Context: we’re playing Princes of the Apocalypse and there’s a temple of elemental evil that we snuck into underground that has large canals of water flowing through it. We started fighting three trolls on the other side of the canal from us by shooting through an arrow slit at them from behind another arrow slit. We decided that the smart thing to do was to defend the bridge that they would need to cross but we left the rogue in the room with the arrow slit in case one of the trolls would stay there.
DM: the third troll is going to pass by you two to get to the sorcerer.
Monk: (ooc) I’ll do an opportunity attack.
Fighter (me): (ooc) I’ll do one too. And I’ll yell “Galindan, get over here!” As I hit.
DM: you all hear “Galindan, get over here!” Echo through the temple.
So, I am really excited, because I found THIS BAD BOY AT TATE’S LAST WEEKEND.
I love it. It’s like something my old Planescape Wizard would carry around and reference when making knowledge checks…
This is Volo’s Guide to Monsters, the third splatbook for D&D 5th Edition (following the free Elemental Evil Adventurer’s Guide, and the Sword Coast Adventurer’s Guide).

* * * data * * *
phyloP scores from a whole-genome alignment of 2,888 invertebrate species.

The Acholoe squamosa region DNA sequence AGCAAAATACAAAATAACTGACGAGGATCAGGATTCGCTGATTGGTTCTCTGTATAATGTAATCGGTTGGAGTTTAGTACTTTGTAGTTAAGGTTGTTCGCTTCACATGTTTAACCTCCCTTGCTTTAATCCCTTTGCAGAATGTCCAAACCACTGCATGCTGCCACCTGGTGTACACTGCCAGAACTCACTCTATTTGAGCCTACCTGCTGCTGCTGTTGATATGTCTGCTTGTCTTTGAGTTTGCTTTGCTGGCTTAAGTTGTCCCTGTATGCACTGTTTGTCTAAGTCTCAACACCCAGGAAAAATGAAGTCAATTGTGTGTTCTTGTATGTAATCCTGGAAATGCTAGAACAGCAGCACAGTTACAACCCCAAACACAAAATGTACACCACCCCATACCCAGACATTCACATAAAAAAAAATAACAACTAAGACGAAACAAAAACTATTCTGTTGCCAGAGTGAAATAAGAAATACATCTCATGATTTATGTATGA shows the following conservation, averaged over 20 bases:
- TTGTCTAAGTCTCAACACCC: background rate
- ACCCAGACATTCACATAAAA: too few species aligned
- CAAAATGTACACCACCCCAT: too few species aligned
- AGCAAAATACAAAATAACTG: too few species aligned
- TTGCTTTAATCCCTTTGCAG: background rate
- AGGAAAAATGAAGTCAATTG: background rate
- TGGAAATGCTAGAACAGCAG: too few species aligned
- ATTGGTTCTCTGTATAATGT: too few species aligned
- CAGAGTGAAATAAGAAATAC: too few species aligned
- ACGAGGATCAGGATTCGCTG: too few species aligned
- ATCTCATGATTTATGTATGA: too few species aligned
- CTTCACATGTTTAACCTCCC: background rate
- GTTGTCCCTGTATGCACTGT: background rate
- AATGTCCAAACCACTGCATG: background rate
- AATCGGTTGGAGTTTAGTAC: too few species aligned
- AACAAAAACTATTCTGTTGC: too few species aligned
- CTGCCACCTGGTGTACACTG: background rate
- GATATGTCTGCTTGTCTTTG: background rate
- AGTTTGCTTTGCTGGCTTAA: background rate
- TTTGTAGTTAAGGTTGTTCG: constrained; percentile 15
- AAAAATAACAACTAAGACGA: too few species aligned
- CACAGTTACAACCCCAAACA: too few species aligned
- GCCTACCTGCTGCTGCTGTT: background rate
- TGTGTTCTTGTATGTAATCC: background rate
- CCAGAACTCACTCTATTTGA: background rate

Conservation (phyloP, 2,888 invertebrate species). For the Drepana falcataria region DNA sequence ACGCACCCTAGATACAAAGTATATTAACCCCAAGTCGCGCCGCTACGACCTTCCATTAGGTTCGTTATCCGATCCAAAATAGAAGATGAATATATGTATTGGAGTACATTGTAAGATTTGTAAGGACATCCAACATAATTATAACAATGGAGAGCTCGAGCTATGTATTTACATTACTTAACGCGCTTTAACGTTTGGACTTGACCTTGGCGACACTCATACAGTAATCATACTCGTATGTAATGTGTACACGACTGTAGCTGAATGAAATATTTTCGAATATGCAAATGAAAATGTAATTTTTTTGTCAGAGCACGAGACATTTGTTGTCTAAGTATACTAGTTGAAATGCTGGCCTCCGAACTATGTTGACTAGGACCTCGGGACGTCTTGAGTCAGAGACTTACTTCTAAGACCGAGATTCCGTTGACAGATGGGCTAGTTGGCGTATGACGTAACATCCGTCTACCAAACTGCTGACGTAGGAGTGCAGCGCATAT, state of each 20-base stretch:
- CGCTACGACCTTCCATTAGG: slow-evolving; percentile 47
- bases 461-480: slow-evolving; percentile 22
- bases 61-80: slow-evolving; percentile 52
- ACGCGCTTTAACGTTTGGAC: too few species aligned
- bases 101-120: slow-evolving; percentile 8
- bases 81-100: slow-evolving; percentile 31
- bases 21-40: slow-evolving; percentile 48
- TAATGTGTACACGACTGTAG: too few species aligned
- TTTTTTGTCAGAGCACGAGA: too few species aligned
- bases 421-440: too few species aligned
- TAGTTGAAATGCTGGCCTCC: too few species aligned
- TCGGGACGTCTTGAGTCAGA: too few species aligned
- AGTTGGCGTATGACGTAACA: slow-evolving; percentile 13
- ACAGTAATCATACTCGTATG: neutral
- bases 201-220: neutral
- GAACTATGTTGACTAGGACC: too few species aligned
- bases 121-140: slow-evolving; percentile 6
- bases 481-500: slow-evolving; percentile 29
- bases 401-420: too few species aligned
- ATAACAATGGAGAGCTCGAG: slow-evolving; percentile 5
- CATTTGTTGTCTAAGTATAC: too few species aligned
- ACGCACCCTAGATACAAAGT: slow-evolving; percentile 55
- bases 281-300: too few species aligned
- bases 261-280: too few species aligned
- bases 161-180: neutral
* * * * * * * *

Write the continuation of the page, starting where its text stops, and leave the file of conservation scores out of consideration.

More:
Volo’s Guide to Monsters is supposedly written (in universe) by the famed wizard and guidebook writer, Volothamp Geddarm, with heavy editing by the famed wizard Elminister. Volo is one of the most enduring figures in the Forgotten Realms setting, famous for his questionably accurate guidebooks, and penchant for being too curious for his own good. Fortunately for people concerned with accuracy (and unfortunately for anyone who enjoys reading in-universe fiction), Volo’s Guide to Monsters is mostly written from an out of universe perspective, with Volo and Eliminster’s (and amusing) notes being relegated to frequent captions throughout the book. The clever DM who prefers to refer back to older editions of D&D Lore (or their own interpretations) can always claim Volo’s information is inaccurate if need be, but for the most part it’s presented as is… at least for the Forgotten Realms.